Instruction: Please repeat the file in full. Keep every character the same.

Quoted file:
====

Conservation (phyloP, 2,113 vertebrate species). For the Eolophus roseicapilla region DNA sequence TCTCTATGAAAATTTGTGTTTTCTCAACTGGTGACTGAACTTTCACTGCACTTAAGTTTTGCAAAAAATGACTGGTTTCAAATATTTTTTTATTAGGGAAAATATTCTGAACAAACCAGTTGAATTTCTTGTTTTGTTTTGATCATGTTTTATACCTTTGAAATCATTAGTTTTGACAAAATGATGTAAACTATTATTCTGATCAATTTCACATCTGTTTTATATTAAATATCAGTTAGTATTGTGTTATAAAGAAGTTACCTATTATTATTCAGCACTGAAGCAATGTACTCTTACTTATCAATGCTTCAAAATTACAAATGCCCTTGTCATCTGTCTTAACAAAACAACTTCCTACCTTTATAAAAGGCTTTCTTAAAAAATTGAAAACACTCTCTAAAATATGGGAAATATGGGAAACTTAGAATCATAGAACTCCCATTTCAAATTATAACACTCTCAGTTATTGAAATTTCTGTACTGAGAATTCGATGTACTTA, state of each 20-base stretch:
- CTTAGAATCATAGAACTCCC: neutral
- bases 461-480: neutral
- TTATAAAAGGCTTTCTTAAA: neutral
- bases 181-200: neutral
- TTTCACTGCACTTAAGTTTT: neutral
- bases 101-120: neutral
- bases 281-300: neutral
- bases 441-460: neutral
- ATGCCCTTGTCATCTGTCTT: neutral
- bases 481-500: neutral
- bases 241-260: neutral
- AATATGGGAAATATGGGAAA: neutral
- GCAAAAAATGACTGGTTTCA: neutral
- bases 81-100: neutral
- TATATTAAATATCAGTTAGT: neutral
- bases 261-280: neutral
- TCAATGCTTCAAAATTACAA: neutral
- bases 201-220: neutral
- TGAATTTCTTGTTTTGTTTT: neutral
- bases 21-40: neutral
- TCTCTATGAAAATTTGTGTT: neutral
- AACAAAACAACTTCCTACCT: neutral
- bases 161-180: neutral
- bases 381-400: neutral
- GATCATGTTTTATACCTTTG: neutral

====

Conservation (phyloP, 2,113 vertebrate species). For the Eolophus roseicapilla region DNA sequence TCTCTATGAAAATTTGTGTTTTCTCAACTGGTGACTGAACTTTCACTGCACTTAAGTTTTGCAAAAAATGACTGGTTTCAAATATTTTTTTATTAGGGAAAATATTCTGAACAAACCAGTTGAATTTCTTGTTTTGTTTTGATCATGTTTTATACCTTTGAAATCATTAGTTTTGACAAAATGATGTAAACTATTATTCTGATCAATTTCACATCTGTTTTATATTAAATATCAGTTAGTATTGTGTTATAAAGAAGTTACCTATTATTATTCAGCACTGAAGCAATGTACTCTTACTTATCAATGCTTCAAAATTACAAATGCCCTTGTCATCTGTCTTAACAAAACAACTTCCTACCTTTATAAAAGGCTTTCTTAAAAAATTGAAAACACTCTCTAAAATATGGGAAATATGGGAAACTTAGAATCATAGAACTCCCATTTCAAATTATAACACTCTCAGTTATTGAAATTTCTGTACTGAGAATTCGATGTACTTA, state of each 20-base stretch:
- CTTAGAATCATAGAACTCCC: neutral
- bases 461-480: neutral
- TTATAAAAGGCTTTCTTAAA: neutral
- bases 181-200: neutral
- TTTCACTGCACTTAAGTTTT: neutral
- bases 101-120: neutral
- bases 281-300: neutral
- bases 441-460: neutral
- ATGCCCTTGTCATCTGTCTT: neutral
- bases 481-500: neutral
- bases 241-260: neutral
- AATATGGGAAATATGGGAAA: neutral
- GCAAAAAATGACTGGTTTCA: neutral
- bases 81-100: neutral
- TATATTAAATATCAGTTAGT: neutral
- bases 261-280: neutral
- TCAATGCTTCAAAATTACAA: neutral
- bases 201-220: neutral
- TGAATTTCTTGTTTTGTTTT: neutral
- bases 21-40: neutral
- TCTCTATGAAAATTTGTGTT: neutral
- AACAAAACAACTTCCTACCT: neutral
- bases 161-180: neutral
- bases 381-400: neutral
- GATCATGTTTTATACCTTTG: neutral